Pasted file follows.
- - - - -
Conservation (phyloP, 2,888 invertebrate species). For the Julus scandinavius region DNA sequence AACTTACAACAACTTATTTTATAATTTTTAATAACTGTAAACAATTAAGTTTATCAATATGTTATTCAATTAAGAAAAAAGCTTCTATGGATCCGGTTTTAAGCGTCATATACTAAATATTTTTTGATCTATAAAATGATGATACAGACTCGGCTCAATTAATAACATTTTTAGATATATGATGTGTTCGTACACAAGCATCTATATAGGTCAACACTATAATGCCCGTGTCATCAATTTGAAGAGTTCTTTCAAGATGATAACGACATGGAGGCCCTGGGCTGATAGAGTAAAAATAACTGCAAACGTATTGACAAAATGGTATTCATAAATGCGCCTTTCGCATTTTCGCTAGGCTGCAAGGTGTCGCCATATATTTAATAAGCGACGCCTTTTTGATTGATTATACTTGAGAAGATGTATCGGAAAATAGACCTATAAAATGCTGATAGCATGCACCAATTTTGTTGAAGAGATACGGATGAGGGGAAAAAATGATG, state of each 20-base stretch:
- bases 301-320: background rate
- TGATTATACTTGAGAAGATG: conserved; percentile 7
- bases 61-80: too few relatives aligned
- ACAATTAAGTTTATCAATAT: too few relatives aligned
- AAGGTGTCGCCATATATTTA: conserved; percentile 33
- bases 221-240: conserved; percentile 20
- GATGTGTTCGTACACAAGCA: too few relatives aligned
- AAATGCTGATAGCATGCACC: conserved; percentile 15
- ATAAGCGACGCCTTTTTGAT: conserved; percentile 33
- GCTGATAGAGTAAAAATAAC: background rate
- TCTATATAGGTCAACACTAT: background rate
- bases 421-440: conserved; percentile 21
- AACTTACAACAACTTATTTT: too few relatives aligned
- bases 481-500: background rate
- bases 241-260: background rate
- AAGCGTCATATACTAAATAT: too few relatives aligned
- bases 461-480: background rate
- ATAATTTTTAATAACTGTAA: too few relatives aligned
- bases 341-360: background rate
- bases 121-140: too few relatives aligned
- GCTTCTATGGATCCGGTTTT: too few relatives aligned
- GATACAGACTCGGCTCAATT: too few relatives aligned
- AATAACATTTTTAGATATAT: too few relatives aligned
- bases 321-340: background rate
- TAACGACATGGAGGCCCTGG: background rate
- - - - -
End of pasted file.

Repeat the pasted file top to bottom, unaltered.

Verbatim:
Conservation (phyloP, 2,888 invertebrate species). For the Julus scandinavius region DNA sequence AACTTACAACAACTTATTTTATAATTTTTAATAACTGTAAACAATTAAGTTTATCAATATGTTATTCAATTAAGAAAAAAGCTTCTATGGATCCGGTTTTAAGCGTCATATACTAAATATTTTTTGATCTATAAAATGATGATACAGACTCGGCTCAATTAATAACATTTTTAGATATATGATGTGTTCGTACACAAGCATCTATATAGGTCAACACTATAATGCCCGTGTCATCAATTTGAAGAGTTCTTTCAAGATGATAACGACATGGAGGCCCTGGGCTGATAGAGTAAAAATAACTGCAAACGTATTGACAAAATGGTATTCATAAATGCGCCTTTCGCATTTTCGCTAGGCTGCAAGGTGTCGCCATATATTTAATAAGCGACGCCTTTTTGATTGATTATACTTGAGAAGATGTATCGGAAAATAGACCTATAAAATGCTGATAGCATGCACCAATTTTGTTGAAGAGATACGGATGAGGGGAAAAAATGATG, state of each 20-base stretch:
- bases 301-320: background rate
- TGATTATACTTGAGAAGATG: conserved; percentile 7
- bases 61-80: too few relatives aligned
- ACAATTAAGTTTATCAATAT: too few relatives aligned
- AAGGTGTCGCCATATATTTA: conserved; percentile 33
- bases 221-240: conserved; percentile 20
- GATGTGTTCGTACACAAGCA: too few relatives aligned
- AAATGCTGATAGCATGCACC: conserved; percentile 15
- ATAAGCGACGCCTTTTTGAT: conserved; percentile 33
- GCTGATAGAGTAAAAATAAC: background rate
- TCTATATAGGTCAACACTAT: background rate
- bases 421-440: conserved; percentile 21
- AACTTACAACAACTTATTTT: too few relatives aligned
- bases 481-500: background rate
- bases 241-260: background rate
- AAGCGTCATATACTAAATAT: too few relatives aligned
- bases 461-480: background rate
- ATAATTTTTAATAACTGTAA: too few relatives aligned
- bases 341-360: background rate
- bases 121-140: too few relatives aligned
- GCTTCTATGGATCCGGTTTT: too few relatives aligned
- GATACAGACTCGGCTCAATT: too few relatives aligned
- AATAACATTTTTAGATATAT: too few relatives aligned
- bases 321-340: background rate
- TAACGACATGGAGGCCCTGG: background rate